Boquete, Panama is one of those infamous places in Panama for retirees and was high on my list for visiting. Unfortunately I had to squeeze it in as a one day trip. Fortunately, I didn’t find anything worth sticking around for.
Boquete wasn’t bad, it was just a little slow for my tastes… and a little Gringo heavy. With moderate temperatures year round and a low/moderate cost of living, retirees were running a muck! I met a good number of them at a couple restaurants and they all were friendly. The locals seemed to be very welcoming as well. On the bright side, there hadn’t been a bunch of trouble making young gringos ruining our reputation. Boquete was included in my previous post about business so I won’t dive into that.
[pullquote]he knew damn well what the gringos were up to.[/pullquote]
The major activity in Boquete for Maurice and I was going on a four-wheeling tour.
4-wheel tour options in Boquete, Panama
There were several options to choose from. The first place we came to wanted $60 each! We decided to check another place. Then we came across a place that only wanted $30-40 each. That sounded much better until we realized that we would be riding granny-like 250cc 4-wheelers. We turned around and went back to the first guy.
Let the adventure begin
After negotiating our prices and saddling up, we were instructed to take a couple laps around the test track. The owner wanted to make sure we could handle the 500cc machines before he cut us loose on the hills. Although it was a guided tour, he knew damn well what these gringos were up to. We then drove through the town as slowly as we were told. Our tour guide stopped to offer a free ride to travel writer. Once she was gone, he made it clear that he was only offering the free ride because she was a hot gringa. We all stared at her ass as she walked away 😉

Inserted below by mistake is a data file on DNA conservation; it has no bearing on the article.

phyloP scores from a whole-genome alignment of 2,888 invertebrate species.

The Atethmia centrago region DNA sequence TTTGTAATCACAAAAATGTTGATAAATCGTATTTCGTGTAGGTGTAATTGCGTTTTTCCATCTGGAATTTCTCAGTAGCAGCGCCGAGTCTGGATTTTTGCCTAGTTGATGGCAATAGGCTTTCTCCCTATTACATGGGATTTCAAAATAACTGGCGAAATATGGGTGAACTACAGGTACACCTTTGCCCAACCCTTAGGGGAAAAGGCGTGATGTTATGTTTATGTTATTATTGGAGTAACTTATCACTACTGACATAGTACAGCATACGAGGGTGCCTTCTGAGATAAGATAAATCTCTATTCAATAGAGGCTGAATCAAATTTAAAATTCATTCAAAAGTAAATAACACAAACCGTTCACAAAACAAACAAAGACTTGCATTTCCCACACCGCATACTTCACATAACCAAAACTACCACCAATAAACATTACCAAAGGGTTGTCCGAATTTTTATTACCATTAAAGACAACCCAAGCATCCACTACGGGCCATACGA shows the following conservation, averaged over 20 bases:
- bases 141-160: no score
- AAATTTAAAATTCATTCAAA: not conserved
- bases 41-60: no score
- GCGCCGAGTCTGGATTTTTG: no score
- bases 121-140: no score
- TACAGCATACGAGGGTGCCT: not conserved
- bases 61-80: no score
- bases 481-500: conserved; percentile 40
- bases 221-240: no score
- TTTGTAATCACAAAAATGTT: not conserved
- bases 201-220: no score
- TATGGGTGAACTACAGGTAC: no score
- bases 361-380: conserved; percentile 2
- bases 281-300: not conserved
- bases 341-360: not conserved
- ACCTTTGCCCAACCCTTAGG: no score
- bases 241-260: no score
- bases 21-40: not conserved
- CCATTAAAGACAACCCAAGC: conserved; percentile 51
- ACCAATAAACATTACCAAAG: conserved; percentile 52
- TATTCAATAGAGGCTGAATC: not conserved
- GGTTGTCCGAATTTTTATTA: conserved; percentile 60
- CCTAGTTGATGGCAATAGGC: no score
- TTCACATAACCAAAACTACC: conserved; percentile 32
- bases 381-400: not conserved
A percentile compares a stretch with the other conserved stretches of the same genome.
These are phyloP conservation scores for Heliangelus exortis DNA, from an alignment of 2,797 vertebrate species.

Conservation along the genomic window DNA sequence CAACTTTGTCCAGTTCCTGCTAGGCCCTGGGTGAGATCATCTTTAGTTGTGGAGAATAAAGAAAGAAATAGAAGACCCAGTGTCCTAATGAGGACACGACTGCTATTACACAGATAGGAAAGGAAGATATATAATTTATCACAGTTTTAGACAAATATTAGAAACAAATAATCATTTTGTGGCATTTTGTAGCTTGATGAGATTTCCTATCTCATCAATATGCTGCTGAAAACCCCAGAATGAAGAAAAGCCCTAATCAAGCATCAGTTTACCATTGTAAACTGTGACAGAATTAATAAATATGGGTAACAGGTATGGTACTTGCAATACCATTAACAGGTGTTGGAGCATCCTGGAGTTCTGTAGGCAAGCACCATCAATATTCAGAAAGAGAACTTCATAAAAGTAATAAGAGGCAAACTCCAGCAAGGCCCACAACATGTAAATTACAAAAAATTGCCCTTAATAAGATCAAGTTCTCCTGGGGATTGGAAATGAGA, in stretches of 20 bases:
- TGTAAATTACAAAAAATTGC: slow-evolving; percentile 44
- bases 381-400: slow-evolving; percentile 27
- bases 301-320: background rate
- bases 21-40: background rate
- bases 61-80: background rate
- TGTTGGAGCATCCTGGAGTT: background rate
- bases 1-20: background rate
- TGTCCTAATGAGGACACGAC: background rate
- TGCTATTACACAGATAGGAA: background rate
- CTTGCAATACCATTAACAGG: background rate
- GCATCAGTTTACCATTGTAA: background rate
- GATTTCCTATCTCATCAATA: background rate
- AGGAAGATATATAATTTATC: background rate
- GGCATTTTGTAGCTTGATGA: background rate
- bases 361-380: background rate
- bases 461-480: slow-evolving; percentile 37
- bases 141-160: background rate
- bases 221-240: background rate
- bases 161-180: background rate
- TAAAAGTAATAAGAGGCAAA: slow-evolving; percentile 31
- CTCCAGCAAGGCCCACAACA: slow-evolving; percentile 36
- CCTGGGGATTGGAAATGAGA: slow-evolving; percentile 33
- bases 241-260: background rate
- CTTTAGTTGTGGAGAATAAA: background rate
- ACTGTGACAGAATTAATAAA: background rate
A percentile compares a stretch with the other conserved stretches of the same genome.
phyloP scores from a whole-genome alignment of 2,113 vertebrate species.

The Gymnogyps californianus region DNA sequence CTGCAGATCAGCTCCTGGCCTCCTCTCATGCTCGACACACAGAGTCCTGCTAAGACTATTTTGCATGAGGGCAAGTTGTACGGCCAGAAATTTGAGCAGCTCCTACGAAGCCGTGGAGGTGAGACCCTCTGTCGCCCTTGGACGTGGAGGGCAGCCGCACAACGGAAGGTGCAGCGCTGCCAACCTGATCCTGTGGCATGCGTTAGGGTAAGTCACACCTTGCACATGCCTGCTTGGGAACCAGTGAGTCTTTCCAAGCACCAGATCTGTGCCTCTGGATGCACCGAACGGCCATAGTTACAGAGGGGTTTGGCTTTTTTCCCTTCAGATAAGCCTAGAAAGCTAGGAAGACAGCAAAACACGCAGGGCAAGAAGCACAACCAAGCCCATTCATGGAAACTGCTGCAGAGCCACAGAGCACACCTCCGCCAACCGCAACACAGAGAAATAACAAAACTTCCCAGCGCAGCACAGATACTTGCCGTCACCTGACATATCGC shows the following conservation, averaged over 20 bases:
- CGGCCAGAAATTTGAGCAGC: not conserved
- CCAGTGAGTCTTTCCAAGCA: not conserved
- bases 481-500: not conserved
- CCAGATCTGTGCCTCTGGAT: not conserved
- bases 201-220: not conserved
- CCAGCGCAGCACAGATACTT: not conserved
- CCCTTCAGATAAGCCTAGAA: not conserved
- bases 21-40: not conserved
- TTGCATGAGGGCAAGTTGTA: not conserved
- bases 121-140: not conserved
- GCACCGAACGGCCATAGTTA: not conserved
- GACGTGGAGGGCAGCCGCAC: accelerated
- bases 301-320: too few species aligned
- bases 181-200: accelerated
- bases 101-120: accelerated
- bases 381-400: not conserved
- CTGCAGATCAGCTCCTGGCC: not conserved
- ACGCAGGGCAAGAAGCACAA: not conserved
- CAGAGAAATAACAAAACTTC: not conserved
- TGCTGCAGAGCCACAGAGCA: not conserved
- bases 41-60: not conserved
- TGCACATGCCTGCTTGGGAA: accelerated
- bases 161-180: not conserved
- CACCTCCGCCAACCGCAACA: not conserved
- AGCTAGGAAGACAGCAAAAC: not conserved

Once we left Boquete, we were given the green light to haul ass. The three of us raced up the paved road to a dirt road that led through a series of farms. Children and farmers stopped to watch the gringos as we took turns trying to avoid the rocks the other kicked up. The helmets worked.
We spent 20 minutes riding through trails and dirt roads before hitting another paved road. This road led us past more farms and some spurs with great views. Then we came across a bridge where we stopped for traffic. In the distance I noticed a building that looked abandoned. Our guide explained that it was planned to be a hotel and it looked like an adventure itself. Rumor was that two brothers had started the project stopped due to infighting. They apparently were not willing to sell either.
A few more miles down the road and we came across a waterfall. There was a small stand of homemade goods and coffee. Because it had been raining, neither Maurice nor I had brought our wallets. It was getting a little chilly and coffee sounded like a blessing. None for us though!
Our guide began expressing just “how beautiful” this waterfall was. I just played ignorant and walked away. Maurice stayed to entertain the guy. Later, Maurice said he felt sad when he realized that this was the most beautiful nature the guide really had ever seen. While there were some nice views, Maurice and I both have seen much more beautiful sights in the U.S. and elsewhere. Not to mention MUCH larger and nicer waterfalls. Turns out the tour guide had never really travelled himself.
All-in-all, this off-roading experience was the best thing I found to go in Boquete. Our interaction with the Indians was probably the highlight. It is worth noting that our guide did not speak English and I relied on Maurice to translate. That said, most of the time the four wheelers were to loud to hear over. Also, the guy rented the equipment seemed to speak English and I don’t think Spanish is necessary.